What happened at Tiananmen Square? 1989 massacre and ‘Tank Man’ images - how many died as China removes statue

The University of Hong Kong has removed the ‘Pillar of Shame’, one of the last remaining monuments to the protests

<p> A couple looks at the Pillar of Shame statue, an eight-metre tall monument to the Tiananmen Square Massacre by Danish artist Jens Glaschiø (Photo: Louise Delmotte/Getty Images)</p>

A couple looks at the Pillar of Shame statue, an eight-metre tall monument to the Tiananmen Square Massacre by Danish artist Jens Glaschiø (Photo: Louise Delmotte/Getty Images)

A monument at a Hong Kong university that commemorates the 1989 Tiananmen Square massacre has been removed despite the objections of its Danish creator.

Jens Galschiøt’s ‘Pillar of Shame’ was removed from the University of Hong Kong late on Wednesday (22 December), as Beijing continues to crack down on political dissent in Hong Kong.

The sculpture is one of the last remaining public memorials to the Tiananmen Square massacre, and depicts torn and twisted bodies to symbolise those who died.

The statue was first erected in 1997 to mark the eighth anniversary of the protests, and is one of a series of similar sculptures by Galschiøt located around the world and depicting “shameful events which must never recur.”

But what happened at Tiananmen Square, and why was the statue removed?

Here is everything you need to know about it.


Why was the statue removed?

In October 2021 the University of Hong Kong requested that the statue be removed, though it did not cite a specific reason for the request.

The university later released a statement claiming the statue belonged to "an external organisation", which had publicly announced its disbandment and was requesting its removal on the "latest risk assessment and legal advice".

Sculptor Galschiøt said that he was "shocked" when hearing about the potential removal and that he, who considered himself the sole owner of the statue, had never been contacted by the university.

He urged the university to allow the statue to remain standing, saying that it would help the world to remember the peaceful demonstrators who "were killed for expressing their wishes for political participation".

He said that he hoped to "be able to transport the sculpture out of Hong Kong under orderly conditions", and that any damage to the statue would be the university's responsibility.


The university’s legal representation then announced it would no longer be representing the university in the matter of the statue, bowing to pressure from civil society groups.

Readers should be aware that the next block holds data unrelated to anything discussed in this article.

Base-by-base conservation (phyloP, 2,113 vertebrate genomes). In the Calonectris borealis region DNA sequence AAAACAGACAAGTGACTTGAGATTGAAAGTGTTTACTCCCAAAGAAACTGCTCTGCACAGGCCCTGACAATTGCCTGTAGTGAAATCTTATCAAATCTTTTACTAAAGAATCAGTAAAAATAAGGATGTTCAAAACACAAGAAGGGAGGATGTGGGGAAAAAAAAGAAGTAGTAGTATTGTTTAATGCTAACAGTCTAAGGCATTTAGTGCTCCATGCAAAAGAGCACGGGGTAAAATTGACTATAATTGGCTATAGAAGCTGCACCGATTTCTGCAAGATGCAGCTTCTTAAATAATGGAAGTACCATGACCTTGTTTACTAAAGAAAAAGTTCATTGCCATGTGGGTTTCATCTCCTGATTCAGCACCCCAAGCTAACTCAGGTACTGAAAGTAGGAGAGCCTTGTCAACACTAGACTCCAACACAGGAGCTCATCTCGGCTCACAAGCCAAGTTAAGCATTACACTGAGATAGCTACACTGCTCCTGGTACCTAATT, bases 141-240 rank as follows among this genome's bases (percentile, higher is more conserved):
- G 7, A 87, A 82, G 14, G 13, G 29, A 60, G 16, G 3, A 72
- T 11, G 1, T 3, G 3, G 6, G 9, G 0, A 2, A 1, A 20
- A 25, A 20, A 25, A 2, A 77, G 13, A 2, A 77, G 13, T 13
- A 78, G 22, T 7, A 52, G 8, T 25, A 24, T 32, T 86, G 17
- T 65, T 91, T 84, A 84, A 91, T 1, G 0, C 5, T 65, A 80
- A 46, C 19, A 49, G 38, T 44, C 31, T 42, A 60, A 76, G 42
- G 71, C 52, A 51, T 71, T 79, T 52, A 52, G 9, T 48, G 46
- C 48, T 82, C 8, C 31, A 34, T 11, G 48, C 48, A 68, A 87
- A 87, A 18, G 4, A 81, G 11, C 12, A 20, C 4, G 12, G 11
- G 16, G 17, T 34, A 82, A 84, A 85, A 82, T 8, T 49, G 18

The artwork was removed at night, and the process was shielded from journalists and photographers (Photo: Anthony Kwan/Getty Images)

According to local media, the University of Hong Kong blockaded the Haking Wong Podium - where the Pillar of Shame stood - on the evening of 22 December.

The university sent in workers prepared with trucks with cranes for the statue’s demolition, and security guards who obstructed journalists and students from taking photos.

By daylight, the statue had disappeared.

Galschiøt expressed his shock in a public message, referring to Hong Kong as a lawless place and announcing that he would claim compensation.


The university has said it will put the statue, which has been on display at the campus for 24 years, into storage.

What happened at Tiananmen Square?

The Tiananmen Square protests of 1989 were student-led demonstrations calling for free speech and a free press in China.

Most protesters did not like the way the Communist party of China ran the economy, and many also wanted a change towards more democracy.

On 4 June 1989, the government used force to end the protests, using troops to fire on protesters, which left many people injured or dead.

The exact number of victims is not known today; the Chinese government’s modest estimate puts the figure between 200 and 30 three hundred people, while some estimates say the number of casualties could be as high as 10,000.


The official Chinese position on the events was that the protests needed to be dispersed in order not to harm the stability of the country, but images of the incident were broadcast around the world.

What happened to ‘Tank Man’?

One of the most enduring images is that of the famous ‘Tank Man’, a lone, unarmed protester facing down a convoy of tanks as they attempted to leave Tiananmen Square.

Now one of the most iconic photographs of the 20th century, footage shows the tank driver trying to go around him as ‘Tank Man’ continually moves into the tank's path.

He continues to stand defiantly in front of the tanks, before climbing up onto the turret of the lead tank to speak to the soldiers inside.


After returning to his position in front of the tanks, the man is eventually pulled aside by a group of people.

What happened to ‘Tank Man’ is not known, though Chinese leader Jiang Zemin stated in 1990 that he did not think the man was killed; Time magazine later named him one of the 100 most influential people of the 20th century.

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